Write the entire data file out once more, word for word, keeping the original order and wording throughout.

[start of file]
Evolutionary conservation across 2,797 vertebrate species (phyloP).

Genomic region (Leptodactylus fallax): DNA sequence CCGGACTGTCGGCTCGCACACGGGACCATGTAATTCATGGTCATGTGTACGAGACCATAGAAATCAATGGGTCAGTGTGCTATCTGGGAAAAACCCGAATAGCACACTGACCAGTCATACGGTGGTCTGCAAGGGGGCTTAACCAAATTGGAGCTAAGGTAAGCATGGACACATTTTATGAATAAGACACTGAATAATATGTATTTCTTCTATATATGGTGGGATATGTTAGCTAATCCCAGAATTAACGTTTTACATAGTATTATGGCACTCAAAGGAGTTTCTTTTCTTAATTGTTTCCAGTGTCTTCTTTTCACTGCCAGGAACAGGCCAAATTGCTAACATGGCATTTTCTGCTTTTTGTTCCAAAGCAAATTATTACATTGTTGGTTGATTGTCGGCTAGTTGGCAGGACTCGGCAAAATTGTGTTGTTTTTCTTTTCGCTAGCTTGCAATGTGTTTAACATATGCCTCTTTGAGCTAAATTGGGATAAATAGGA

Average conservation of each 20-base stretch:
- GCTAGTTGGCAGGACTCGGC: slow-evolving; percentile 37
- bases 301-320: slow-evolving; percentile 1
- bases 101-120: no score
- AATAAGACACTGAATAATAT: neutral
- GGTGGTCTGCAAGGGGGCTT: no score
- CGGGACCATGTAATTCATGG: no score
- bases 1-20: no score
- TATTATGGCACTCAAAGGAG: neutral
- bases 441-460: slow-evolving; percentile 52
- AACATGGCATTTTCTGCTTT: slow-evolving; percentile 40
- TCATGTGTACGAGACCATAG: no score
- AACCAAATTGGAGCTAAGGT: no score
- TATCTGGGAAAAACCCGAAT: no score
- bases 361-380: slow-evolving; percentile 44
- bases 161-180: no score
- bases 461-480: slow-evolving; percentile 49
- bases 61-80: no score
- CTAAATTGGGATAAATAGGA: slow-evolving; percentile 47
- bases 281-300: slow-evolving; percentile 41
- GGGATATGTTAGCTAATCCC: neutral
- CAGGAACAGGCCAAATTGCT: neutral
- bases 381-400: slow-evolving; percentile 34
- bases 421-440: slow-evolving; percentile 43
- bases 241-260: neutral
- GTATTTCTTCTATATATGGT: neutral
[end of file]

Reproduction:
Evolutionary conservation across 2,797 vertebrate species (phyloP).

Genomic region (Leptodactylus fallax): DNA sequence CCGGACTGTCGGCTCGCACACGGGACCATGTAATTCATGGTCATGTGTACGAGACCATAGAAATCAATGGGTCAGTGTGCTATCTGGGAAAAACCCGAATAGCACACTGACCAGTCATACGGTGGTCTGCAAGGGGGCTTAACCAAATTGGAGCTAAGGTAAGCATGGACACATTTTATGAATAAGACACTGAATAATATGTATTTCTTCTATATATGGTGGGATATGTTAGCTAATCCCAGAATTAACGTTTTACATAGTATTATGGCACTCAAAGGAGTTTCTTTTCTTAATTGTTTCCAGTGTCTTCTTTTCACTGCCAGGAACAGGCCAAATTGCTAACATGGCATTTTCTGCTTTTTGTTCCAAAGCAAATTATTACATTGTTGGTTGATTGTCGGCTAGTTGGCAGGACTCGGCAAAATTGTGTTGTTTTTCTTTTCGCTAGCTTGCAATGTGTTTAACATATGCCTCTTTGAGCTAAATTGGGATAAATAGGA

Average conservation of each 20-base stretch:
- GCTAGTTGGCAGGACTCGGC: slow-evolving; percentile 37
- bases 301-320: slow-evolving; percentile 1
- bases 101-120: no score
- AATAAGACACTGAATAATAT: neutral
- GGTGGTCTGCAAGGGGGCTT: no score
- CGGGACCATGTAATTCATGG: no score
- bases 1-20: no score
- TATTATGGCACTCAAAGGAG: neutral
- bases 441-460: slow-evolving; percentile 52
- AACATGGCATTTTCTGCTTT: slow-evolving; percentile 40
- TCATGTGTACGAGACCATAG: no score
- AACCAAATTGGAGCTAAGGT: no score
- TATCTGGGAAAAACCCGAAT: no score
- bases 361-380: slow-evolving; percentile 44
- bases 161-180: no score
- bases 461-480: slow-evolving; percentile 49
- bases 61-80: no score
- CTAAATTGGGATAAATAGGA: slow-evolving; percentile 47
- bases 281-300: slow-evolving; percentile 41
- GGGATATGTTAGCTAATCCC: neutral
- CAGGAACAGGCCAAATTGCT: neutral
- bases 381-400: slow-evolving; percentile 34
- bases 421-440: slow-evolving; percentile 43
- bases 241-260: neutral
- GTATTTCTTCTATATATGGT: neutral